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Opinions of Friday, 29 October 2010

Columnist: Tawiah-Benjamin, Kwesi

My Cute British Accent Still Wows Canadian Girls

Just to recap: Today is my second North-American Anniversary. Exactly two years ago, I crossed over the Atlantic to Canada as an African immigrant from Britain, where I had lived six uneventful years. As was then my custom, I wrote a two-part-three-page account of my impressions of Canada in my first week- just the first week in snowy October.


I recounted how some Canadian shop assistants at a Mr Big & Tall store had complemented my quintessential British accent. Voluptuous-looking girls with an evenly distributed midsection (not very typical of the average Canadian, though) had walked up to me and asked: “Sir, can we help you get something nice for somebody?” Something for somebody, couldn’t I buy anything for myself? As my 5.7inch frame wandered on the shop floor (actually 5.6, Nicholas Zarkozy being 5.5), another girl asked: “Are you new in Canada?” How did they know that? Had I betrayed anything untoward? I am from England, I said. “You have a cute British accent,” they said. “Oh, so I have a British accent, I pleased myself. Well, I didn’t, as it turned out; the girls had been teasing my 5.7 inch misery in a Mr Big and Tall store. I have since then avoided the store, advisedly.


Accents being what they are, my British accent would let me down again when I went on my first date with my wife. “Say that in English hun,” she would ask me to repeat myself needlessly. “Well, what I said was English alright,” I would forcefully establish. “Because of your accent, sometimes I struggle to understand you”, she moved. ‘Do I have an accent? “Yes, you do. Your African accent sometimes gets in the way.” In whose way? Kofi Annan communicated his way comprehendingly through ten years of service as the world’s top civil servant. “Well, maybe he could pronounce ‘third’ and ‘cucumber’ correctly. Apparently, the laterals (r and l) sometimes let me down. I can’t say ‘thurd’, instead of ‘therd,’ and ‘cucumber’ comes off my fufu tongue as ‘kokumber’.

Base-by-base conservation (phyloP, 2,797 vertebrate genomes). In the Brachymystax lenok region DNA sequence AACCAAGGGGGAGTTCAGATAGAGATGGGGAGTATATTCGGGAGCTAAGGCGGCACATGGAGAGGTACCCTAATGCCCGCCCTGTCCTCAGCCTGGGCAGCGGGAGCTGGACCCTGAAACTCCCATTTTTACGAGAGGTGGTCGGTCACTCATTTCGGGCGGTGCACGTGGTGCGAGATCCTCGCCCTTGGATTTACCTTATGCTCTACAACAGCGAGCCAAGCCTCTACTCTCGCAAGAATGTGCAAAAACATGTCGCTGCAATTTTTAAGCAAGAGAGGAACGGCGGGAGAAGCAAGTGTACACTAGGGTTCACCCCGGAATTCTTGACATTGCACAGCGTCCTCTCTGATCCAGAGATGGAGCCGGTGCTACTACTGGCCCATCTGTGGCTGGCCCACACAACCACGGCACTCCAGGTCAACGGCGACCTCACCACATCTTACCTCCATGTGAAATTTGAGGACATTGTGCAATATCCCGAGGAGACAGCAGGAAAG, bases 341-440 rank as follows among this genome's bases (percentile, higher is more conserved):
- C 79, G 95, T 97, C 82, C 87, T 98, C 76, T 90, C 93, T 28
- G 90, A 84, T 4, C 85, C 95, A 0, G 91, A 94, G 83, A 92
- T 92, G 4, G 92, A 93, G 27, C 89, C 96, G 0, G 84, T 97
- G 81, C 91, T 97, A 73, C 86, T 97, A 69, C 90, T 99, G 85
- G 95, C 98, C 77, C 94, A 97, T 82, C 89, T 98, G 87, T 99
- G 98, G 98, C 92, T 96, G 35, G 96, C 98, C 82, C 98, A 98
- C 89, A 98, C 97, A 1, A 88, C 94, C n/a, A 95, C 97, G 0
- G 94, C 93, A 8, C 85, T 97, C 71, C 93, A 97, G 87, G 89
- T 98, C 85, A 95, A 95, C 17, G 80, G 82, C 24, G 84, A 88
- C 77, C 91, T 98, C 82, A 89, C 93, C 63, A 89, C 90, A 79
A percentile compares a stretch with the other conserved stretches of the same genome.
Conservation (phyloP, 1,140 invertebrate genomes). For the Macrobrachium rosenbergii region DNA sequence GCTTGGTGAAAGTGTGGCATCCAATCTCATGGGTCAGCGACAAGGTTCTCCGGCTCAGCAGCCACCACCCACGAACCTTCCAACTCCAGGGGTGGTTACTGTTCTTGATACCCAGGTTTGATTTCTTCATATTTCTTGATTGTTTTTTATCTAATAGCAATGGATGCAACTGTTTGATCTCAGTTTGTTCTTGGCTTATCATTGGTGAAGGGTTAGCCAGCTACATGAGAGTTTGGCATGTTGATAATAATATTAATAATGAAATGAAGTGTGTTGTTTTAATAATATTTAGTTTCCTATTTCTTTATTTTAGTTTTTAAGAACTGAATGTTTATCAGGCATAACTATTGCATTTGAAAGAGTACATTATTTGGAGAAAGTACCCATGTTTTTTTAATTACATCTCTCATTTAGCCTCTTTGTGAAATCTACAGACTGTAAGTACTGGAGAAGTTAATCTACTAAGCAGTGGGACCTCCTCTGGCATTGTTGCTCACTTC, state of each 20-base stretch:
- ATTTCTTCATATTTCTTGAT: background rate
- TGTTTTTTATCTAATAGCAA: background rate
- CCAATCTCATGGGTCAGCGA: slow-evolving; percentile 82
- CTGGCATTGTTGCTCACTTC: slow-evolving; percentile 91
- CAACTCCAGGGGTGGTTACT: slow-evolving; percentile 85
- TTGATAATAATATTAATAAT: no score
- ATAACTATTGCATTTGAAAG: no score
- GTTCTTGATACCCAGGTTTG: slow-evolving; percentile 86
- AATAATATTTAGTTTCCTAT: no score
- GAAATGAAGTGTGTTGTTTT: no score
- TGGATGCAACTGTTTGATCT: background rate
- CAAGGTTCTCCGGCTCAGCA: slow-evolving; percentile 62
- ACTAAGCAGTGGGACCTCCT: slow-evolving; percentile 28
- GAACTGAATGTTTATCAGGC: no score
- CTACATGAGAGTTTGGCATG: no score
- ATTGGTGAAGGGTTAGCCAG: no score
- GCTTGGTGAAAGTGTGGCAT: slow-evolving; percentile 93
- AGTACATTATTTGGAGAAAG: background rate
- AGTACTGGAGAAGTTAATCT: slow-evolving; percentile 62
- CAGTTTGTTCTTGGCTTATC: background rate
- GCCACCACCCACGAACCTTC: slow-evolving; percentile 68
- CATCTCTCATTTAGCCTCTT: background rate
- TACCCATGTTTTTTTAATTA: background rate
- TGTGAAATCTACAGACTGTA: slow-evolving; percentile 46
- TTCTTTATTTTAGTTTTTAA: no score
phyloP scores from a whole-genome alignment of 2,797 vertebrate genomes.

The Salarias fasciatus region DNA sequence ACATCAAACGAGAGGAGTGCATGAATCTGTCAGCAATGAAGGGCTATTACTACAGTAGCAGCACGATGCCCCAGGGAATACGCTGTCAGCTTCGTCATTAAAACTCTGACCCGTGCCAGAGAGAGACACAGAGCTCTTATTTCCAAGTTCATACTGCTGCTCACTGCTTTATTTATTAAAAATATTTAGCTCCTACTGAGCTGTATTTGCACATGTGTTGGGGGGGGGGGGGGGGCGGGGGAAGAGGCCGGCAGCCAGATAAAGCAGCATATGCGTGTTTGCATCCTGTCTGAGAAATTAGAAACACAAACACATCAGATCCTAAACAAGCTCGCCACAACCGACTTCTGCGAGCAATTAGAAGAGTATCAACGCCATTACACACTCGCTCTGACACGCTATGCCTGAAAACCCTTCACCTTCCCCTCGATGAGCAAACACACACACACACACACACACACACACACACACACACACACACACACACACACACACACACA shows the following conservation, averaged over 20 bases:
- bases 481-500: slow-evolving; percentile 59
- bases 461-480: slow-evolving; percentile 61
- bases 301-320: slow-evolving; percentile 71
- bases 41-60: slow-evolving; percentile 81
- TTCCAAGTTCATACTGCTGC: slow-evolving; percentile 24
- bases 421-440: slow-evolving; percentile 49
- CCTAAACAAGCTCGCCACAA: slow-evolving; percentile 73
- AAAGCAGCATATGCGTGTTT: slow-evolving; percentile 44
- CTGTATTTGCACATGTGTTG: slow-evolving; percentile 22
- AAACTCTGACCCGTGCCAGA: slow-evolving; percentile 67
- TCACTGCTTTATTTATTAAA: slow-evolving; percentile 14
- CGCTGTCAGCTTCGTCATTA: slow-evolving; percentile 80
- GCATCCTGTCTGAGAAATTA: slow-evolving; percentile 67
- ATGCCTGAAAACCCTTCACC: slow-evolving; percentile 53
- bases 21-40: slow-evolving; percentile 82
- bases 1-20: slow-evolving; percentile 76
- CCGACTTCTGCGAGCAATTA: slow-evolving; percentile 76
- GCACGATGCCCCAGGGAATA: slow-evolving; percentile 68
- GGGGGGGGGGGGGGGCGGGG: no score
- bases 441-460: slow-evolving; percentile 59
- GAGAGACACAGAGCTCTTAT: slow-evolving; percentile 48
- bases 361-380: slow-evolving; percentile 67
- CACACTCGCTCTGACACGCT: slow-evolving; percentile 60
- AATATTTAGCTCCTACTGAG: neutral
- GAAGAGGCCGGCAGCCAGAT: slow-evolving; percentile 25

If my wife makes a Stalin of my accent, Sonnet, my daughter (actually my step) makes a veritable Hitler of it. “Daddy, I don’t like Uncle Richard.” Why don’t you like him? ‘Because he talks just like you.” Well, Uncle Richard is already in a lot of trouble. His students in an American university had given him very low ratings because they complained they couldn’t hear him when he talked in class. They had particularly found problems with his pronunciation of ‘water’. Like me, he had lived in England and pretends to speak good written English. The students are familiar with ‘warer’. He had to write the chemical symbol of water (H2O) on the board before they heard him. Well, they reported him to the authorities all the same, whereupon he was referred to a language school to learn basic pronunciation with Korean and Russian children: A cat, a dog etc.


Incidentally, my wife’s best friend identifies my accent with a very indescribable speech pattern. The other day, she overheard me describe somebody as a ‘twit’, and she said: “That is definitely from England. I haven’t heard that word in like forever.” She also tells me Uncle Richard has a thick accent. What about me? “You are much clearer”, she says. But my wife commends Richard’s as very conversational, while mine is difficult and linguistically inconsistent. As for my son, Will, he is fine with ‘kokumber,’ but he has recently picked a laughable pronunciation of a naughty word, which is worse than cucumber.


Kwesi Tawiah-Benjamin, Ottawa, Canada



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